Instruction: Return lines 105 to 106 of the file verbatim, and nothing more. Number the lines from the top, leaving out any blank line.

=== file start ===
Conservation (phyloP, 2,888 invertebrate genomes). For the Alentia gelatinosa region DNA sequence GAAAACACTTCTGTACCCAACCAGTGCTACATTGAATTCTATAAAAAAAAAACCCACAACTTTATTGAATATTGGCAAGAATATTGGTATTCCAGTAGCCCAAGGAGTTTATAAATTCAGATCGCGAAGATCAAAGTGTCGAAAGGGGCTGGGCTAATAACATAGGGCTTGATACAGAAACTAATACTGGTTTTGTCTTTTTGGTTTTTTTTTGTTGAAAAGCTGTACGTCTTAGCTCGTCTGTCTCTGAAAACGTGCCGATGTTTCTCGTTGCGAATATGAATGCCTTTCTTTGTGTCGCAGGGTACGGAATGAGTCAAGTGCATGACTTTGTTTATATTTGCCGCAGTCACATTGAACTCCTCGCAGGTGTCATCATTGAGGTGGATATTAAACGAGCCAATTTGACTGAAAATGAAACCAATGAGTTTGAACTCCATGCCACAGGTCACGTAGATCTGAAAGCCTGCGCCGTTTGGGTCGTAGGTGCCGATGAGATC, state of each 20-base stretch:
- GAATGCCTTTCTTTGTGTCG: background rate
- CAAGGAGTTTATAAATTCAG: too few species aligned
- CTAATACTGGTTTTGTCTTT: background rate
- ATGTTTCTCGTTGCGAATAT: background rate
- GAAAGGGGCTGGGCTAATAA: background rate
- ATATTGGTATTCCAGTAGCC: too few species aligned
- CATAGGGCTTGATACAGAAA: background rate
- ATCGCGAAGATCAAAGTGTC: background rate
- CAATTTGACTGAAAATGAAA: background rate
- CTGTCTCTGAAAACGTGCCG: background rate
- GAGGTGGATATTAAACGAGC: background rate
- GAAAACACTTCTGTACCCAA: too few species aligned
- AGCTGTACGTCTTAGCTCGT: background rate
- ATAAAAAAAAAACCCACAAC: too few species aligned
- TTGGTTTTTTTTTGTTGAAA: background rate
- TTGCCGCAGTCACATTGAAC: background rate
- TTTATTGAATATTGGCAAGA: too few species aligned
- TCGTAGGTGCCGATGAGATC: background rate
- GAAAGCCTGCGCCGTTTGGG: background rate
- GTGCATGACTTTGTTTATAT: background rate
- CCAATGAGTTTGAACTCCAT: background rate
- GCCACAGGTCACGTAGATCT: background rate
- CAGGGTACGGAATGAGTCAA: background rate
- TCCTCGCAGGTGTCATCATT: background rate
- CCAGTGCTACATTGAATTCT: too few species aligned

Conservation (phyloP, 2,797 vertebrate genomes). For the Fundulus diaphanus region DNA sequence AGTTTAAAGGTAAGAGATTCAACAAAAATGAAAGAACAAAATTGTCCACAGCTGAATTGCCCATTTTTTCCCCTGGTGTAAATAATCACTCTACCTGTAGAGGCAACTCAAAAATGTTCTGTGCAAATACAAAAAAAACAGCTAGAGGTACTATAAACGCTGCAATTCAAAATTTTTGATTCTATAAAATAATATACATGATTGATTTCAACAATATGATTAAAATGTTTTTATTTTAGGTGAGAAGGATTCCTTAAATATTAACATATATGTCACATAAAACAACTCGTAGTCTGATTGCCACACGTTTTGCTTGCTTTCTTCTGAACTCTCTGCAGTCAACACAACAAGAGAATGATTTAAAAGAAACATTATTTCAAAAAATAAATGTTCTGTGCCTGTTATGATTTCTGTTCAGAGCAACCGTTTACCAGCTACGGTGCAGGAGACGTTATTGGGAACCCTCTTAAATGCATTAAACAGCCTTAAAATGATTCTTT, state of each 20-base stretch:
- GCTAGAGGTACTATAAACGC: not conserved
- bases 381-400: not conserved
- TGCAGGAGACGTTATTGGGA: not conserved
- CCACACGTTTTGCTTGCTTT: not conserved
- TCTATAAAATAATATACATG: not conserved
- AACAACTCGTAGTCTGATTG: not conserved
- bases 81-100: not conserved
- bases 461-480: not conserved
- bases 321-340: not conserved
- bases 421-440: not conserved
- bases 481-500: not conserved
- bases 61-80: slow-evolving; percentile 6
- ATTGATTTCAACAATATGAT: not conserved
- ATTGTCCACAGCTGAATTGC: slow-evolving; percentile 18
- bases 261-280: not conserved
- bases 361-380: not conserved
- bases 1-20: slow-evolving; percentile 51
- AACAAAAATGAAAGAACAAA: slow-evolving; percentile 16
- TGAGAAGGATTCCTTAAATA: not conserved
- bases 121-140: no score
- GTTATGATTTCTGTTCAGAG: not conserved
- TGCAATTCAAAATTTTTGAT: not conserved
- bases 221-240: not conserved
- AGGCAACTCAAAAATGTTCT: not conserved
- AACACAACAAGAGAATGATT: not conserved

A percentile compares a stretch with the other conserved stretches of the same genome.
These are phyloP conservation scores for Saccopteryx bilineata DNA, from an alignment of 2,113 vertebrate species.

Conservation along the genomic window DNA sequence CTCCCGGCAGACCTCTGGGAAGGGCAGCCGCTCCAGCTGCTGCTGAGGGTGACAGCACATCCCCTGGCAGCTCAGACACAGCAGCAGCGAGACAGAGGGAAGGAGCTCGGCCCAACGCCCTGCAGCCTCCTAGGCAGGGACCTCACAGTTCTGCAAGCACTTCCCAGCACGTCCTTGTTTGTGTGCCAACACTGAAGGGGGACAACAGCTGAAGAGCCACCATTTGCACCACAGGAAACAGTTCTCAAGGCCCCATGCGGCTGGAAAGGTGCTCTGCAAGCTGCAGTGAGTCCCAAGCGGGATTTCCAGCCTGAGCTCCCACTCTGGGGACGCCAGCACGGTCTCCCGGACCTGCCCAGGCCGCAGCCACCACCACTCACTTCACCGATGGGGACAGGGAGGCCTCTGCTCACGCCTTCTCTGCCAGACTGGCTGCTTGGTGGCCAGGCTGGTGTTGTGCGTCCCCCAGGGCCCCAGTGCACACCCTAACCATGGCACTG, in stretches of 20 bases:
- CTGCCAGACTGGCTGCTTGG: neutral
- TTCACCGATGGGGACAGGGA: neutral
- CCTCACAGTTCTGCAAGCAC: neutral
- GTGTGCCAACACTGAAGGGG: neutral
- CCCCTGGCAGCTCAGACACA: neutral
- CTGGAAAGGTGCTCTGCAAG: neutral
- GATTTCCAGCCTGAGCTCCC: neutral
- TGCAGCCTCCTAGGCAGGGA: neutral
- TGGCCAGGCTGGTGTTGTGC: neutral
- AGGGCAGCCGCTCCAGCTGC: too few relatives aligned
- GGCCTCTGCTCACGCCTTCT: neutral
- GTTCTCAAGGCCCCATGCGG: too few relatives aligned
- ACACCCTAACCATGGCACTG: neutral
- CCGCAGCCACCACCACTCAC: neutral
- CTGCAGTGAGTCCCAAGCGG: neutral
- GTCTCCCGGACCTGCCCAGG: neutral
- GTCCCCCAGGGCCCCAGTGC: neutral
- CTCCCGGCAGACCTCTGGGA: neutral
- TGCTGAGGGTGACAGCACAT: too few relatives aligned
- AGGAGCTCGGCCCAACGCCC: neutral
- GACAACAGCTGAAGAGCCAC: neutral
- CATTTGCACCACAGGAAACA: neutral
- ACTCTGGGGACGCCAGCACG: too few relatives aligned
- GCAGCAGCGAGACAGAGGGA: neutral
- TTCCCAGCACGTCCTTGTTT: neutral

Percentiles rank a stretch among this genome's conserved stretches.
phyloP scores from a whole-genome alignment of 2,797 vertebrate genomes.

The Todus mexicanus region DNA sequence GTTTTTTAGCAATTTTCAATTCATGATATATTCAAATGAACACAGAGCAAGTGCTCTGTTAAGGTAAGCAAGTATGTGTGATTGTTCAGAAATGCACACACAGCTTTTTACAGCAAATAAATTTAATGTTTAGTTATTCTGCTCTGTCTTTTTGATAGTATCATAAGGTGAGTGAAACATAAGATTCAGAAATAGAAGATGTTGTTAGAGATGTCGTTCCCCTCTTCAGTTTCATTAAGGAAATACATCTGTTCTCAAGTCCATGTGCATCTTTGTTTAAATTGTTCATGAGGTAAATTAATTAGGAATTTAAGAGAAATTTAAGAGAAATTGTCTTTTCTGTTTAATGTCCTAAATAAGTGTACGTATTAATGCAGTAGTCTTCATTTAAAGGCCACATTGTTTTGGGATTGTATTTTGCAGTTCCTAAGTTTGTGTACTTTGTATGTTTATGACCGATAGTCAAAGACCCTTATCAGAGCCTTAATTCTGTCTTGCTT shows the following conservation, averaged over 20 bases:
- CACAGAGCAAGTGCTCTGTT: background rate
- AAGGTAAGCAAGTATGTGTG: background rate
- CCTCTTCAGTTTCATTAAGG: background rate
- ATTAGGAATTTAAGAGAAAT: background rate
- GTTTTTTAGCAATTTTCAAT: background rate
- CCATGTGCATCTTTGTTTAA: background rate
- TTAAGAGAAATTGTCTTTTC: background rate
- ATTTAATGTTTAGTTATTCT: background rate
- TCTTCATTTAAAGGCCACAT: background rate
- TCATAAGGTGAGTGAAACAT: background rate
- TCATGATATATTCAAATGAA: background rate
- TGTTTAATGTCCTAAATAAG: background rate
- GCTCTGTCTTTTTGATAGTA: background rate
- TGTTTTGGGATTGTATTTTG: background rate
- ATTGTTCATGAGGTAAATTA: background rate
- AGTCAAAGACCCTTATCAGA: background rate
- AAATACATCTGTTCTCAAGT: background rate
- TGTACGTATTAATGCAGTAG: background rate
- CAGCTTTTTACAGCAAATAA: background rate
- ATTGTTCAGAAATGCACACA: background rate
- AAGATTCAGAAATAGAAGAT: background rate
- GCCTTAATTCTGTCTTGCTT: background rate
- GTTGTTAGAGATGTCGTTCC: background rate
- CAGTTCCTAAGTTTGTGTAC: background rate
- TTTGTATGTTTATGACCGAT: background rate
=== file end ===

- GCCTTAATTCTGTCTTGCTT: background rate
- GTTGTTAGAGATGTCGTTCC: background rate